Saturday, December 5, 2015

HOJPOJ Reno: Paintin', Documentin' and Fencin'

No theme to the work going on in this post. Just a few odds-and-ends I felt like doin'.
The back of the modules unit is raw balsa, and Mr. Moore only painted a little bit in the upper left corner. If you view the HOJPOJ from the brick factory side, you can see a lot of that raw, unpainted stuff peaking above the roof line. He was tricky and staged his article photos so none of that was visible. In this reno you'll be able to see all sides, so I decided to paint the visible part.
I used a slightly darker shade of grey to make mine distinguishable from E. L. Moore's, and I didn't paint over his work.
As well as decorating the top side of the diorama, I thought I'd detail the other side with scans of the HOJPOJ's article pages.
They're printed on good quality photo paper and glued on along with a couple of labels noting the build's name, that it's an E. L. Moore model, and when it appeared in Railroad Model Craftsman
The article's instructions for making the fence are pretty basic,

The fence is made of ordinary galvanized screening 6' high, with 7' posts set 13' apart.

but, along with the photos it was fairly straightforward to figure out how to put it together. Luckily I had a leftover piece of screen mesh in the garden shed that still had a couple of factory finished edges. Mr. Moore used mesh strips pieces where the finished edge formed the upper edge of the fence.
I drew a 6 foot strip across a paper sheet, taped a yardstick to the outer side of one line, and then taped a piece of mesh - finished edge against the yardstick - to the yardstick. I then used a Sharpie pen to the trace the lower edge of the fence on the mesh using the 6 foot line on the paper as a guide.
Utility shears were used to cut the mesh, giving me a 6 foot wide strip of fencing.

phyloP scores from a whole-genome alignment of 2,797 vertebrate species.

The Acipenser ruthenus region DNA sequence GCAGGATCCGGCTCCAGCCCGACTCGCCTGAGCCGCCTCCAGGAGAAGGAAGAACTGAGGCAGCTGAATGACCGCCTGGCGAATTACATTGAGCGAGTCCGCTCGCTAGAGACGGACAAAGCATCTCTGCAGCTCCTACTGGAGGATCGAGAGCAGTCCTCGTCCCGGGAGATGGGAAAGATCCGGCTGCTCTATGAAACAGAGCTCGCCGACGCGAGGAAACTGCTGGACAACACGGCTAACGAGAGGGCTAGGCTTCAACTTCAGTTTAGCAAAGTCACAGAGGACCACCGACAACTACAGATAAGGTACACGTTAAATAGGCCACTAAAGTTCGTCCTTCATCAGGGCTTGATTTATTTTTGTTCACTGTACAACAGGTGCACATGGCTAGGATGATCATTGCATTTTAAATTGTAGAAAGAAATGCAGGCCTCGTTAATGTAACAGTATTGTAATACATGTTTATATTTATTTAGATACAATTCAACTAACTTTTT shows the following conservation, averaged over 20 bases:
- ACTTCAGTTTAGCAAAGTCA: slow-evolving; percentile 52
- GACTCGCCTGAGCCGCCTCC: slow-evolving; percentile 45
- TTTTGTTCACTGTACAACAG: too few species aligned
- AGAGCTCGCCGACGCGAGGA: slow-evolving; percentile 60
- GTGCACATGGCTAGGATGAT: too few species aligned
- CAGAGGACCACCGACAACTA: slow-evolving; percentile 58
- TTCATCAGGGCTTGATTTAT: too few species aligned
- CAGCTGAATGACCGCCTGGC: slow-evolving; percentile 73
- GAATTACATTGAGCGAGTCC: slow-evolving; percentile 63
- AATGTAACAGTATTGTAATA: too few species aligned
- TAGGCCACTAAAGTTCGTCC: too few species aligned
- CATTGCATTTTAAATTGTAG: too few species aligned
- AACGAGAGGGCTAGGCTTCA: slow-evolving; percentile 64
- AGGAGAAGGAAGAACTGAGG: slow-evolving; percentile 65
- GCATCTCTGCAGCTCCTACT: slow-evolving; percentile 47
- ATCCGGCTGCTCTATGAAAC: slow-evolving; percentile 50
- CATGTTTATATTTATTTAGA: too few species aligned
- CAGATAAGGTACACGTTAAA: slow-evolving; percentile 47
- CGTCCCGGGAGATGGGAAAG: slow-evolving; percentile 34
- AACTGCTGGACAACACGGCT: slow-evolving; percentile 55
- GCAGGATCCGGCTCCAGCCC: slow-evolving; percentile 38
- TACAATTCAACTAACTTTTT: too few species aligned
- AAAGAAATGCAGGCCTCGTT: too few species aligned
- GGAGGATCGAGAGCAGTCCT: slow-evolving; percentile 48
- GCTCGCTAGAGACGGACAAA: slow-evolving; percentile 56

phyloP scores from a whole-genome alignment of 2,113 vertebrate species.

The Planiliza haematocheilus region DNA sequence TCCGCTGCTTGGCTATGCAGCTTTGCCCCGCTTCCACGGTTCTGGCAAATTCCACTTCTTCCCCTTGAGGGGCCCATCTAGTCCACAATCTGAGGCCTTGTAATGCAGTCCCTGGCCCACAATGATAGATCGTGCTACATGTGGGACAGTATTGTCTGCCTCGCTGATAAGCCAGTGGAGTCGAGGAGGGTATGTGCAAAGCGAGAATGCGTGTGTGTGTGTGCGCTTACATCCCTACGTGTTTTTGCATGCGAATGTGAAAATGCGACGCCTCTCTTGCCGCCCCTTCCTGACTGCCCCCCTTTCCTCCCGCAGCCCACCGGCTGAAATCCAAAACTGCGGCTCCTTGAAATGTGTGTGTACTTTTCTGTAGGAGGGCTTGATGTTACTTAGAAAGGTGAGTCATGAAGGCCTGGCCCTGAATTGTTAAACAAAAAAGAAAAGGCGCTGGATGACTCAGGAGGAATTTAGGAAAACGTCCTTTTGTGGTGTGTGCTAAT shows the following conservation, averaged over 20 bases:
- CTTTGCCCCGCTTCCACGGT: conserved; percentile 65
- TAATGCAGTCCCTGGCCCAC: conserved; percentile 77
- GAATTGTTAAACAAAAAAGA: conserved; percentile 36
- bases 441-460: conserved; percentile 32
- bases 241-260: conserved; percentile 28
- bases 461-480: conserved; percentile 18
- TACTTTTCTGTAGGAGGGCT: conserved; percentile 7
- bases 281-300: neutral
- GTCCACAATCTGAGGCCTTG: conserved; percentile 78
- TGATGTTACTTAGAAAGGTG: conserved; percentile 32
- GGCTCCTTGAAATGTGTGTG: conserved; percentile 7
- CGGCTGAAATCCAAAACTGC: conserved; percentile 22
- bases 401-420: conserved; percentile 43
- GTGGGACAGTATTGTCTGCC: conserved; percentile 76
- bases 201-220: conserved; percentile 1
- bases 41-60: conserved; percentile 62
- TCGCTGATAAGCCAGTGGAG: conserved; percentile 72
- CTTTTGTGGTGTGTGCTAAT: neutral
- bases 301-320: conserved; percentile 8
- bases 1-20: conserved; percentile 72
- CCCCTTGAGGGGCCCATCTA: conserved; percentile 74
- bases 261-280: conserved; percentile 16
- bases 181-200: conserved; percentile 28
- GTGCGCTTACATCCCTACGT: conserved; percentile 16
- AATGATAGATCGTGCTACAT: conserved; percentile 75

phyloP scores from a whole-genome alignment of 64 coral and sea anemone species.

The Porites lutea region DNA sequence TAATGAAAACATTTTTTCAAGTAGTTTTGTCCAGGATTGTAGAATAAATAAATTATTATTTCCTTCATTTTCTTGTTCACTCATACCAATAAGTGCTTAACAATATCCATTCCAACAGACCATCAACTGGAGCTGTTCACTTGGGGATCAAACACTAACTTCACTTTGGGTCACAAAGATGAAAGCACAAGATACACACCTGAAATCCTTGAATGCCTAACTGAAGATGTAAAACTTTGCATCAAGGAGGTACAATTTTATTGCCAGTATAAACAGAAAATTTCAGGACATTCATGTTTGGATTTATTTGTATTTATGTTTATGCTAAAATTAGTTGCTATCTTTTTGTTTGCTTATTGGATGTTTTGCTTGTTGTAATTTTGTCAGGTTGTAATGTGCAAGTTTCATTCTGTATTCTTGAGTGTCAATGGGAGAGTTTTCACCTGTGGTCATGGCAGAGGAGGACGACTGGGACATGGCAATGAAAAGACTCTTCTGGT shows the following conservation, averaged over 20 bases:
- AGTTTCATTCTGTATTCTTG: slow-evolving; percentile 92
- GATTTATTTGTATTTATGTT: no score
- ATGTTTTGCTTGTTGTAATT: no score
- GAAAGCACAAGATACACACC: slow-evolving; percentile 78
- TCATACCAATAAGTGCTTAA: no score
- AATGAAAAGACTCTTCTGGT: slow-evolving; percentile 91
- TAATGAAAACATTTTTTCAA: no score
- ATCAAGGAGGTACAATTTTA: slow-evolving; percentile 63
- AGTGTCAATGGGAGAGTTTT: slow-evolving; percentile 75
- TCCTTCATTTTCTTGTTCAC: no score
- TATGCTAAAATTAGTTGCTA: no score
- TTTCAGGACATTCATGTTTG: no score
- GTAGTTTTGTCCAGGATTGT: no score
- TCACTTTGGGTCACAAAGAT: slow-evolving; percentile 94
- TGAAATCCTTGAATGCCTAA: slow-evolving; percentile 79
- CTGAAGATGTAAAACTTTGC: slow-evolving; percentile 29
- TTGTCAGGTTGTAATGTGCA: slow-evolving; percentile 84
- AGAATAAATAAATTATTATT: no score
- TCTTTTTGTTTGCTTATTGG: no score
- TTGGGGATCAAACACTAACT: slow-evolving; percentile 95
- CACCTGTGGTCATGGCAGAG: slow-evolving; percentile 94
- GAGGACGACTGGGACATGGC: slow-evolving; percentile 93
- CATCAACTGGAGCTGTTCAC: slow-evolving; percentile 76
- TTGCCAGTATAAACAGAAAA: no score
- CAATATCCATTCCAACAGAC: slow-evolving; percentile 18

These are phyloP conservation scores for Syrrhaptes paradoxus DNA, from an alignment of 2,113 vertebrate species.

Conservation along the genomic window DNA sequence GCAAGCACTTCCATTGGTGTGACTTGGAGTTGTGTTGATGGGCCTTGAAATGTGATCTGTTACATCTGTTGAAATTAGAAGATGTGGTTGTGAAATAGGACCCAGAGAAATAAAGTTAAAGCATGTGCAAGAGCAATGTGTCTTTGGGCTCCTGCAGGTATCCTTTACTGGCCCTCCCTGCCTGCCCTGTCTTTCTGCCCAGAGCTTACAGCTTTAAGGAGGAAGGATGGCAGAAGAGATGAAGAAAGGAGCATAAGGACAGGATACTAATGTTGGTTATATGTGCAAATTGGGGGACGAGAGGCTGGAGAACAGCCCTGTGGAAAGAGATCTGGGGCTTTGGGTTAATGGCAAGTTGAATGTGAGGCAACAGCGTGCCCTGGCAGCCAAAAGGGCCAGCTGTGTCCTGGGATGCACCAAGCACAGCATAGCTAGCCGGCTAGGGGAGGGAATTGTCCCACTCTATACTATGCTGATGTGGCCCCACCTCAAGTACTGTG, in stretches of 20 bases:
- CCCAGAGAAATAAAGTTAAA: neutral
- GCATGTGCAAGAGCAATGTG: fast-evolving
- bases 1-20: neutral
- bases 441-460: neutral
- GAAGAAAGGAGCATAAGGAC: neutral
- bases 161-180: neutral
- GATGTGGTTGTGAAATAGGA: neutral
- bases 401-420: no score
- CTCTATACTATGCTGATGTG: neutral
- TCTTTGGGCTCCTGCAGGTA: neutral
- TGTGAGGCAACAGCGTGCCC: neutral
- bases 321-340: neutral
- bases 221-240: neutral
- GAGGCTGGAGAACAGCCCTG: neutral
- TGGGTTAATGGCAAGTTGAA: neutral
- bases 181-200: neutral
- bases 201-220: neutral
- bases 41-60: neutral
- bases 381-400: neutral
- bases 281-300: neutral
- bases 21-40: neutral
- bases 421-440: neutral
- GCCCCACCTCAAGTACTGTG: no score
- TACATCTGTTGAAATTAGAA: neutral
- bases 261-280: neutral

I cut another strip from a second piece of mesh so I'd have enough for the entire fence and gates.
The 7 foot posts are cut from balsa strip using a Chopper to make the job go faster. Before chopping, I stained with balsa strip stock with some thinned Tamiya acrylic paint XF-84 Dark Iron. When the fencing was completely installed on the base, the fence post tops were stained a bit more. I also did a little general touch-up. 
The fencing was cut to the desired lengths, taped to the paper guide and the fence posts were glued on at 12 foot intervals - a little closer than Mr. Moore's specification, but 12 foot fit my diorama base better.
Here's all the fence ready to be glued to the diorama.
I installed the long fence first - it's 120 HO scale feet long - and propped up the two other pieces to check alignment. Some thick super-glue was dabbed on the fence post bottoms and an old T-square was used to keep the fence straight while I stretched the mesh a bit and held the posts to the ground. This operation was a bit tricky, but it worked in the end.
Once all the fence was super-glued in place, I did a little scenic touch-up around the fence post bottoms to help make it appear the posts went into the ground instead of resting on top. Some white glue was dabbed next to the posts and some extra ground was sprinkled on. In the end, it didn't look too bad. Some grass is going to be added in the next step to make things look a little more summery. I don't completely know what the original looked like, but I thought I'd wing it, as if it rained in this model world, all the exposed dirt would turn to mud :-)

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